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Am J Obstet Gynecol. 1993 Nov;169(5):1233-9.

Do survival and morbidity of very-low-birth-weight infants vary according to the primary pregnancy complication that results in preterm delivery?

Author information

1
Department of Obstetrics and Gynecology, University of Connecticut Health Center.

Abstract

OBJECTIVE:

This retrospective study was conducted to determine whether predischarge survival and morbidity of very-low-birth weight infants varied according to the principal pregnancy complication that led to preterm delivery.

STUDY DESIGN:

The hospital records of 535 consecutive live-born singleton infants who weighed between 500 and 1499 gm were reviewed, and five primary complications that resulted in preterm delivery were identified: (1) premature rupture of membranes (n = 244, 46%), (2) idiopathic preterm labor (n = 97, 18%), (3) antepartum hemorrhage (n = 58, 11%), (4) pregnancy-induced hypertension (n = 98, 18%), and (5) "other" complications (n = 38, 7%). Neonatal records were studied to identify the presence of respiratory distress syndrome, bronchopulmonary dysplasia, pulmonary interstitial emphysema, patent ductus arteriosus, necrotizing enterocolitis, intraventricular hemorrhage, retinopathy of prematurity, and infant death before hospital discharge. Logistic regression analysis was used to analyze the association of each pregnancy complication with the various forms of neonatal morbidity.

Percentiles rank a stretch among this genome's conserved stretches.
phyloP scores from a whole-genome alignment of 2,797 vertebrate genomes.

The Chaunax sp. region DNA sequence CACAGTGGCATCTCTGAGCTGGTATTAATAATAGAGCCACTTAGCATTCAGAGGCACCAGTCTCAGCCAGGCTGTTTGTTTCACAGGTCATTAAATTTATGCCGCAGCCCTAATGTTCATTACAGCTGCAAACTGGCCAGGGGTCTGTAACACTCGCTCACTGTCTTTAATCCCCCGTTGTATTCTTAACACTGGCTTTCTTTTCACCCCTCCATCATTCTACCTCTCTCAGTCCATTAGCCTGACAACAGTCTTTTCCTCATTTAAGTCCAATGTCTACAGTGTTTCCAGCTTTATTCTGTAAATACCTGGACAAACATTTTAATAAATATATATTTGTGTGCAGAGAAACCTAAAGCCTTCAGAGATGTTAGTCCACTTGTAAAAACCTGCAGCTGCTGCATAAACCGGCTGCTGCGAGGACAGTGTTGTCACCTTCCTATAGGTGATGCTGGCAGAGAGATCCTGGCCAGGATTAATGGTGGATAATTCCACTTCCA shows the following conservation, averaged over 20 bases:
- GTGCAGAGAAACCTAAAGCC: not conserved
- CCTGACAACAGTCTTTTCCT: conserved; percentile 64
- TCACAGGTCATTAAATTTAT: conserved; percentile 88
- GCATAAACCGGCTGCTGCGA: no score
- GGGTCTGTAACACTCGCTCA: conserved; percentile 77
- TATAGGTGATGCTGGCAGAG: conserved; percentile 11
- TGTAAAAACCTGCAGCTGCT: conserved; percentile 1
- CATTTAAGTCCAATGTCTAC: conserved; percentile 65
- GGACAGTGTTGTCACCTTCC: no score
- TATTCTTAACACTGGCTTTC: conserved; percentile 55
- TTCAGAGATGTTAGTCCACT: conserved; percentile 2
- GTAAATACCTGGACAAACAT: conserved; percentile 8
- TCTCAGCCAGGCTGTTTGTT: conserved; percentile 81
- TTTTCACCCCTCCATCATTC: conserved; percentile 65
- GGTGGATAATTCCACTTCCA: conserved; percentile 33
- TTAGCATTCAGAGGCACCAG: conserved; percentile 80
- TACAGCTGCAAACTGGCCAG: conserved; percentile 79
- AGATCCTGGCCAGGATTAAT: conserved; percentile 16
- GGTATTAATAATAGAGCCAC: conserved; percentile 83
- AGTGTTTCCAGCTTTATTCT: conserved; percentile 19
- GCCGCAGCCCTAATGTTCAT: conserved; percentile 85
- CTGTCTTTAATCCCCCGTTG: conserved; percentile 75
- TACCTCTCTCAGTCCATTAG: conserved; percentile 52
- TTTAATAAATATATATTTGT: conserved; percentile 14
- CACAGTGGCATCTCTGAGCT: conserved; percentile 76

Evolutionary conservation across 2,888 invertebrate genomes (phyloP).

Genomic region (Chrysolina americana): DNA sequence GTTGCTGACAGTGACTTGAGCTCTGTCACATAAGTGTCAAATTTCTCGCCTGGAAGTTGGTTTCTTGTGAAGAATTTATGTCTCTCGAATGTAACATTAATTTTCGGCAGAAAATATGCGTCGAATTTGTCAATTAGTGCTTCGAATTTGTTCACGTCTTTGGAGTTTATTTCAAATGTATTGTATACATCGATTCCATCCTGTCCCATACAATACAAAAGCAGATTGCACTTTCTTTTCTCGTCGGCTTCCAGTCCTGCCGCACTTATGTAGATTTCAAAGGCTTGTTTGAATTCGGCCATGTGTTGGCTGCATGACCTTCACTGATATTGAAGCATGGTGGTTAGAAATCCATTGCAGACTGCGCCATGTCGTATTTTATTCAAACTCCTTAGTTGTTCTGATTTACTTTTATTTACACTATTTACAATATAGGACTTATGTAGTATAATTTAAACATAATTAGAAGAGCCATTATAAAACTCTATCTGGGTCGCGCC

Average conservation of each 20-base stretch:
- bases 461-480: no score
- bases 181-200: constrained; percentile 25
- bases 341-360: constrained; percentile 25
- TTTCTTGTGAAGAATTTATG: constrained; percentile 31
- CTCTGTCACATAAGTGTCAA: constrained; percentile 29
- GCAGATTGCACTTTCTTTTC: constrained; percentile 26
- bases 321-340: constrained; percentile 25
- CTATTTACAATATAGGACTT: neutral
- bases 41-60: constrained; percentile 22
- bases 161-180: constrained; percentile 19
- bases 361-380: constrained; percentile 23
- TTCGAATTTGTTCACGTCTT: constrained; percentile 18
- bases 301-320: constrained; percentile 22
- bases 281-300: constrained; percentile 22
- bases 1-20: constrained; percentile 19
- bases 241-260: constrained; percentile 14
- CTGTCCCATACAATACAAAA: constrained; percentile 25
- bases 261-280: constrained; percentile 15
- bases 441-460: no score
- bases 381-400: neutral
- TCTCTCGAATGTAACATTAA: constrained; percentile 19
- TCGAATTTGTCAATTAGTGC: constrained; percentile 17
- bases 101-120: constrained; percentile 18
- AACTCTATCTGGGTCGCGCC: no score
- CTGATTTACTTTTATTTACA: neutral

RESULTS:

There were no statistically significant differences in discharge survival rates (range 71% to 88%) among infants born to women who experienced one of the five types of primary complications. Independent of all confounders, premature rupture of membranes was associated with a decreased risk of respiratory distress syndrome, bronchopulmonary dysplasia, pulmonary interstitial emphysema, patent ductus arteriosus, and intraventricular hemorrhage. Preterm labor was associated with an increased risk of pulmonary interstitial emphysema, patent ductus arteriosus, and intraventricular hemorrhage. Pregnancy-induced hypertension was associated with an increased risk of respiratory distress syndrome, pulmonary interstitial emphysema, and patent ductus arteriosus. Antepartum hemorrhage was associated with an increased risk of patent ductus arteriosus.

CONCLUSION:

The principal pregnancy complication that led to preterm delivery significantly influenced predischarge morbidity but not the predischarge survival of live-born infants.

PMID:
8238190
[Indexed for MEDLINE]

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